Philosophy is the love of wisdom.
To love something, we must know it. Had our Creator not left the stamp of his own Wisdom upon our soul, we would have no idea wisdom exists, and would be helpless to recognize it even if we happened to stumble upon it.
By the same token, no one looking upon the divine template of wisdom can come to the conclusion that the blueprint in our possession constitutes the thing itself.
To love wisdom is therefore to seek it with all one’s heart and soul.
Where does politics enter the equation? Though it may be difficult to square with our experience of the city of man, the truth is that human government is a necessary component in our personal quest for wisdom and the happiness it promises.
When done correctly, politics supplies us with three goods the absence of which would prove fatal (and alas often does) to the realization of our natural (and supernatural) potential:
Coordination: Even with the best of intentions, we cannot do good in conjunction with others without a common set of rules and expectations to guide us, many of which are fundamentally arbitrary in nature. Imagine a game of chess with no squares, no contrasting colors, no turns, no limits on how a piece can be moved. Though cheating would be impossible, equally futile would be any attempt to play fair.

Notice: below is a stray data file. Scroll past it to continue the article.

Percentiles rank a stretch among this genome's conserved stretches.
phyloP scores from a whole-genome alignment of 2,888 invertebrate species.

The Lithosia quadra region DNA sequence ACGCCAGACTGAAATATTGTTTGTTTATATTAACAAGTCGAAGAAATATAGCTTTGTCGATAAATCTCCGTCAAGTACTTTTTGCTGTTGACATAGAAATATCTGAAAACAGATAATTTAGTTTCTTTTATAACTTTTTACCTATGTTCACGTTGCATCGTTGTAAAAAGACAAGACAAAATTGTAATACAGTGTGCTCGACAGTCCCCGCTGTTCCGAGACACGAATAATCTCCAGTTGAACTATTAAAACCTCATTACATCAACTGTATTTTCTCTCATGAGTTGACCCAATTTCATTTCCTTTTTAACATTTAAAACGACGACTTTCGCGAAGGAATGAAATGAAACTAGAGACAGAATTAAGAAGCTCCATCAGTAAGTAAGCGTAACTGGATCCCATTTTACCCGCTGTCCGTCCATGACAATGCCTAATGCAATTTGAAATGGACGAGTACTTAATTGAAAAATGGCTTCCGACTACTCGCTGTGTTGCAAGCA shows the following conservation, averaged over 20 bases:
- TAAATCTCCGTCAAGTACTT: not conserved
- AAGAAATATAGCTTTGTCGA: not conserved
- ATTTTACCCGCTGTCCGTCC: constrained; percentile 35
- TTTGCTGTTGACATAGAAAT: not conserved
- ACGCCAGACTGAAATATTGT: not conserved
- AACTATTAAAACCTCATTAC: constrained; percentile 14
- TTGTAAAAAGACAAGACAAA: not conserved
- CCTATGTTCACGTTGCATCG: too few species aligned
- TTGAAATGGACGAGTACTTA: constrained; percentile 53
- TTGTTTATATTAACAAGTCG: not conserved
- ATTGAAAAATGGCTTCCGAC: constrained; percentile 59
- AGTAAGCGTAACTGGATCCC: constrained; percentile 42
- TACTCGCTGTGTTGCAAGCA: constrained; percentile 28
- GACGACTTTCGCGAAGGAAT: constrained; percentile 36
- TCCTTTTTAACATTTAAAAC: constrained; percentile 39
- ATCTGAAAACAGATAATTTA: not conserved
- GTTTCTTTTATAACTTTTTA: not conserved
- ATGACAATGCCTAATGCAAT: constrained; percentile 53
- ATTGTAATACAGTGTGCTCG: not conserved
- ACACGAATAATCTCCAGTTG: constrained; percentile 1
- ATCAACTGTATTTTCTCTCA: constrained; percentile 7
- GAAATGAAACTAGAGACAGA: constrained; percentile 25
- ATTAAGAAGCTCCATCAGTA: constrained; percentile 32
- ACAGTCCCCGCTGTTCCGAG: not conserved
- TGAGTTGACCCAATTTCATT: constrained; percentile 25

Guidance: Wisdom by its very nature must be acquired for oneself. Yet the means of acquiring it cannot be given to oneself. Who taught dear reader the language with which he interprets these words, or ponders their veracity?
Parents, teachers, friends, and even enemies provide us with most of the lessons we need to recognize our need for wisdom and discern the paths on which it can be found. By recognizing, promoting, and protecting institutions such as marriage, education, and religion, however, human laws respect our freedom while pointing us toward the highest ends of our existence.
Correction: Sadly, fallen man is prone to ignoring or even rejecting the guidance of wise laws and educators. For his own good, and the good of his fellows, it is sometimes necessary to restrain him, punish him, or compel him to repair the damage he has done.
This last function is the least pleasant but also the most salient operation of human authority. Rather than shying away from it, we must instead cultivate gratitude to those who risk their lives and sacrifice personal placidity to defend public order.
At the same time, we must remember that the coercive power of government exists only in service to its higher functions. Unless it is guiding us toward wisdom and coordinating our efforts to collaborate in wise enterprises, politics is in danger of becoming an obstacle to our happiness rather than a facilitator of its pursuit.
Even a smattering of philosophy should teach us that wisdom bids us guard against allowing such abuses of authority to multiply.
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